I’ve rambled on enough. This self indulgent blogging is all very well but there is a business to run. From my hotel room.


PS I’m on Natter

Apps ecommerce End User mobile apps

Phone picks up NFC signal from wallet

NFC signal WTF?

Just noticed btw that my phone has been picking up an NFC signal from my wallet! Took me a while to figure out what was going on. The phone kept pinging an unfamiliar sound when I put it down near the wallet.

It’s a slight worry because whilst I’m sure my phone wears a white hat who knows what other devices there are around that might just be sitting there listening for NFC enabled devices. I only have an oyster card and my bank debit card with NFC enabled but the latter is very specifically the one you don’t want anyone gaining access to.

Now I’ve not researched this so don’t know what security arrangements are built in to the NFC chips but it does raise an eyebrow.

I’ve looked at NFC as a transport mechanism for a few different business opportunities, largely as a means of engaging advertisers with punters. Up until now it hasn’t flown. Originally one of the reasons was that NFC wasn’t supported by Apple. Now Apple do support NFC but it is only as a means of accessing Apple’s own payment gateway.  It’s not any use for transmitting other files.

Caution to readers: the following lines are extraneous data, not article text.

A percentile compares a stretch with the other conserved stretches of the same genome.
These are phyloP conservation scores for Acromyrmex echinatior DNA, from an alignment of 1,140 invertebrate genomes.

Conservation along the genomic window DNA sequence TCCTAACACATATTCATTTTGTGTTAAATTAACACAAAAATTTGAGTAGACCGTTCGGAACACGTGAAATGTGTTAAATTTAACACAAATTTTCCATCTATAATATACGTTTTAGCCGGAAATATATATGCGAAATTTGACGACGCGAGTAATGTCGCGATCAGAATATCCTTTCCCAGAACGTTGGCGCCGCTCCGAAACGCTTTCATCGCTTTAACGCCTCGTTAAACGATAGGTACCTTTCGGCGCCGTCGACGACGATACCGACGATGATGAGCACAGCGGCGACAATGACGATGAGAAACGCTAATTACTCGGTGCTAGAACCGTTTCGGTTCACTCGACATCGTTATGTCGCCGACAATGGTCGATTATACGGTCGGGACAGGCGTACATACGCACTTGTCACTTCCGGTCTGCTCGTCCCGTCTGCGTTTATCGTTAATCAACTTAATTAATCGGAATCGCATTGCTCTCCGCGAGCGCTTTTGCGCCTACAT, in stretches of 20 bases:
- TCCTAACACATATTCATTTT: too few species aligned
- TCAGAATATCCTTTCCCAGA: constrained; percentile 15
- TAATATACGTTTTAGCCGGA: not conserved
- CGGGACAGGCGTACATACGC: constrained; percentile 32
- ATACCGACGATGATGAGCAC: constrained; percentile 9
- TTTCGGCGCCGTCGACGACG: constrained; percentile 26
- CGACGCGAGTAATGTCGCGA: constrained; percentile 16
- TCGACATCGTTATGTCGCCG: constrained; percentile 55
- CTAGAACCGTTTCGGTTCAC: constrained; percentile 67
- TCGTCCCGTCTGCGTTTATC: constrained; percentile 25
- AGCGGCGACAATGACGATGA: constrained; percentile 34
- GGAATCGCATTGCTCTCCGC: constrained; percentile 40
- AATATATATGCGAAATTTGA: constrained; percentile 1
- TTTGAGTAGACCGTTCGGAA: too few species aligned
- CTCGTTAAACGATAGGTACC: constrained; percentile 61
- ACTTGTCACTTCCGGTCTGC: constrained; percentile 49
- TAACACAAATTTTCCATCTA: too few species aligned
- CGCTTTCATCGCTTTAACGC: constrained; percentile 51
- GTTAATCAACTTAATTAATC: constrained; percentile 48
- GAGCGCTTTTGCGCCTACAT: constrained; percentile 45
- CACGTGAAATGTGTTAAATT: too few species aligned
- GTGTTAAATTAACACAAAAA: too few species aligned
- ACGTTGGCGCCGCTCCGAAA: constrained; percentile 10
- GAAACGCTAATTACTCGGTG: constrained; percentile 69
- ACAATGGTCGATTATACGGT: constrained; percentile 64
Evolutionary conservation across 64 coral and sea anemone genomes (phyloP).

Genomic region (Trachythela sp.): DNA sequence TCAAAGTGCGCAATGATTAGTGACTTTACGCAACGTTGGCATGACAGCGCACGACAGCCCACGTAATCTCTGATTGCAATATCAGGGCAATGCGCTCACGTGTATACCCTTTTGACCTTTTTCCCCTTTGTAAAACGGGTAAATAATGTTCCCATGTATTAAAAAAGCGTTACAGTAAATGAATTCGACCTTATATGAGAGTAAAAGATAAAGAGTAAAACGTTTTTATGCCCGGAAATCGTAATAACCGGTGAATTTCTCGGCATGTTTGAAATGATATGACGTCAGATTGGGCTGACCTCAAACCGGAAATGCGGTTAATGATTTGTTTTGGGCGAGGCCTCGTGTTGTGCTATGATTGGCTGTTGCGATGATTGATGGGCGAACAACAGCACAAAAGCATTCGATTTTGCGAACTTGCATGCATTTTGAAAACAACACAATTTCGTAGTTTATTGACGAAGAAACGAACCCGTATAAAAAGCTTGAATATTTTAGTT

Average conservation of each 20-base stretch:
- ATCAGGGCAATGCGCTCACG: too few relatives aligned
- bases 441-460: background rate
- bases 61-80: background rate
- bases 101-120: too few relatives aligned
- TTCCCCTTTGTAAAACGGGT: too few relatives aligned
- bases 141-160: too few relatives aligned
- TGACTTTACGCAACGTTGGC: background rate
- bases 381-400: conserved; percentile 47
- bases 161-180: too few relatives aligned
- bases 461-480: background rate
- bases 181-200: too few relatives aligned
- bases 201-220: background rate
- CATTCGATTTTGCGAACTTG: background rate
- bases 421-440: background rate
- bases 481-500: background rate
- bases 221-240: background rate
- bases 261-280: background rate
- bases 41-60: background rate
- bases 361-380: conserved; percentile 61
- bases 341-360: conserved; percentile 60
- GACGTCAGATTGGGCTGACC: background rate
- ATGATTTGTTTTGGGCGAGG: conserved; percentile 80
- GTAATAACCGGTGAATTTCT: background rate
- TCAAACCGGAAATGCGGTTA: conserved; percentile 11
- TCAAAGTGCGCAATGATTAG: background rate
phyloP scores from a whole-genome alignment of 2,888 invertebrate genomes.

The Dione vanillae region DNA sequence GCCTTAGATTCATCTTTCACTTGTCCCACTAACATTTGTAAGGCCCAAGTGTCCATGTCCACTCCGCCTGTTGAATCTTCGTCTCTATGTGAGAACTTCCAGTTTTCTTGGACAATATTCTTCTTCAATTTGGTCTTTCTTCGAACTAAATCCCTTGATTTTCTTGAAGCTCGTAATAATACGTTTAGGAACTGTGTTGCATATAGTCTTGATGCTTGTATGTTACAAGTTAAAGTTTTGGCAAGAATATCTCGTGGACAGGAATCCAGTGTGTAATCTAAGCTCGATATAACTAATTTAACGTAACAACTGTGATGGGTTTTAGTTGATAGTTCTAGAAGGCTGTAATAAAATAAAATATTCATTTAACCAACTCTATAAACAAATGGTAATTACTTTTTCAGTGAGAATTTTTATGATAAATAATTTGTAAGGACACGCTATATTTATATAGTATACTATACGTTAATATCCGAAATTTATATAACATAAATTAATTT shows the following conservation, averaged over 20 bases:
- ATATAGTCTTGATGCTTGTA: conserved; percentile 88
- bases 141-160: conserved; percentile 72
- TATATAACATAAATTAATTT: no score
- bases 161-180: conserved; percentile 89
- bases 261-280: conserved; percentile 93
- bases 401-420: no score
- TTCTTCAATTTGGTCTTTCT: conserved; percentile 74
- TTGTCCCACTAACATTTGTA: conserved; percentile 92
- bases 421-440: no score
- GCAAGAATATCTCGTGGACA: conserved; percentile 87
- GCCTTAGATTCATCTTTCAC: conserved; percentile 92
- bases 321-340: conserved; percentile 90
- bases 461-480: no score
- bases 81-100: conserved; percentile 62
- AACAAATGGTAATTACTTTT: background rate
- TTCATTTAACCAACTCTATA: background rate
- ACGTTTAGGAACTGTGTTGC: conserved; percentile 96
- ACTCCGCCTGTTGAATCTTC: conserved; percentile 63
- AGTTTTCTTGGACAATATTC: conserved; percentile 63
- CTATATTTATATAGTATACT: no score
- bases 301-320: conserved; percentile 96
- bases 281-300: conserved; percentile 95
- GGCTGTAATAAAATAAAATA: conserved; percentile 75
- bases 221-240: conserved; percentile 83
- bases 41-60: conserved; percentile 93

The Apple use case includes having to have your thumb on on the home button to authenticate that it is you using the NFC for payment. Sounds like Apple getting deeper and deeper into personal info on you if you ask me. Next up will be DNA recognition!!! The fanbois will say I’m getting paranoid and that I should just accept all this “yes master stuff”. Well no thanks. We can fight this nyahahahahahahaaaaaa.

Y’all have a great day now. Would you like ketchup with that. I see your DNA suggests that you are a ketchup kind of guy.

PS if you don’t know what NFC is read about it here. Other mobile app stuff on this site here.

Business ecommerce End User mobile apps

Online life – more trust being placed in mobile devices & airbnb

In which I book a flat in Paris using airbnb